Come join us to dive the tunnels of Cabo de Palos near the lighthouse looking over La Manga. This site offers two separate bays giving us the perfect opportunity to explore it several times during your holiday. The left hand bay has a left and right side to it with interesting hiding places for the sea life. This side is the shallower of the two with a maximum depth of around 12 metres but here you will find a large metal structure (some sort of rig we think) sitting at about 5 metres. Plenty of cuttlefish and octopus here plus other Mediterranean offerings.

The right hand bay offers a small Island to dive around and for a second dive you can also find a couple of nice big tunnels to venture through. This is our favourite side although access is slightly more tricky due to a long stairway down to the beach. Maximum depth on this side is 20 metres and you are likely to see many morays and the odd sting ray passing by. You could probably dive this site 20 times and see something different every time.

Another option for our Cabo de Palos site is to take a boat trip out to the Naranjito Shipwreck - the deepest we have access to with a recreational licence. The wreck is at 50 metres, weighed 665 tons and was carrying oranges at the time of its accidental sinking. The top of the wreck is at 30 metres whilst the propeller just over 40 metres. Normally we will couple this dive with a trip out to the marine reserves (recently voted the best diving in Europe).

The marine reserves are based around several underwater mountains with the peak sitting just around 5 metres but dropping off to much deeper. This allows us to plan our deepest point and simply circle our way back up the mountain again to the boat. This day trip is considered a very special dive excursion so if you don't mind paying a little extra for the boat charter fees we can take you to the most spectacular sites on this coast. Great ocean sun fish, balls of sardines and large groups of barracuda are often spotted inside the reserves.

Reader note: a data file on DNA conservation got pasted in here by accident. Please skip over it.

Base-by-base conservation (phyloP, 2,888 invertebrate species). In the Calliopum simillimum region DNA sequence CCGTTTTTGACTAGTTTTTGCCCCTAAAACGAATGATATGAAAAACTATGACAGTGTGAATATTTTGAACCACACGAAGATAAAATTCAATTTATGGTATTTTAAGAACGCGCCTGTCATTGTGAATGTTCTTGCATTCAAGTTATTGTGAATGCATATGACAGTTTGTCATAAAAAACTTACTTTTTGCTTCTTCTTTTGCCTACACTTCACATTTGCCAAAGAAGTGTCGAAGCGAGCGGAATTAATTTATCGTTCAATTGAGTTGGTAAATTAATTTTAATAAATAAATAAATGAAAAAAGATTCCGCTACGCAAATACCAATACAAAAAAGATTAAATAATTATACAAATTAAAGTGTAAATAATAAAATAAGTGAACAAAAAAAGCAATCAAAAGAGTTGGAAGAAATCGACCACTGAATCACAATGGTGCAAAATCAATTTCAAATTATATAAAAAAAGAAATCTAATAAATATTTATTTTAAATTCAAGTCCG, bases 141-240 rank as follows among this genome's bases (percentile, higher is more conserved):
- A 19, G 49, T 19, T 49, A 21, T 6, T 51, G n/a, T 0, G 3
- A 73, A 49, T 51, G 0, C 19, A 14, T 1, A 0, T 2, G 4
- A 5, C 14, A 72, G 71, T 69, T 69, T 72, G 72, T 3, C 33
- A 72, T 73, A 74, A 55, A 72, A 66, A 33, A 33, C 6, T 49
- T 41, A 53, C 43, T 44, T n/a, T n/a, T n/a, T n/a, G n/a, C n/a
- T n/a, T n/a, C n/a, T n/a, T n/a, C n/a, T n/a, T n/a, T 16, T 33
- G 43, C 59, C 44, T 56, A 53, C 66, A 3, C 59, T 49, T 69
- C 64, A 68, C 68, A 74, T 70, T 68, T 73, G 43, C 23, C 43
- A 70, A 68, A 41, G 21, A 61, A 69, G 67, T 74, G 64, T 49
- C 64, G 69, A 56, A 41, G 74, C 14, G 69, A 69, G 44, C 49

Tucked away in a sunny little cove near Moraira (roughly one hour and a half north of Santa Pola) is one of our more adventurous dives. You only need an Open Water Diver licence but we recommend you have some experience under your belt. Entering into a dry cave on foot, entry to the underwater caverns is via a hole in the floor. Dropping down a couple of metres you exit through a large underwater cavern beneath where you've just stood. A huge chamber, there's usually a large sun ray beaming down through a hole in the ceiling.

As you exit the cavern we take you to a second open air cavern home to a halocline. What's that? Fresh water entering the sea from a freshwater river 28 kilometres in land. The fresh stuff mixes with the salty stuff and you get a hazy effect. Fantastic to see.

We then take you out to the sand bed to search for torpedo and butterfly rays, one of the only known places to spot them. Then it's back into the dark cavern to exit back through the hole to go grab some lunch. Dive two will see us entering the same hole but we will take a different route and visit the sunken Jeep chassis. With a maximum depth of only 14 metres it's an interesting day for all.



OK then let's take you to one of our other sites. ALL the above sites you can consider the norm but if you have been there before (and many of our regular guests have) then why not ask if we have anything else? The options are:
  • Cala Reona (around 6 metres maximum depth) - an open air cavern
  • The Labyrinth at La Isleta (around 12 metres)
  • El Campello (around 6 metres) - Roman baths
  • The Parallel Pathways of Cabo de las Huertas (around 8 metres)
All of these sites have something interesting to offer so please get in touch and we will send you further information.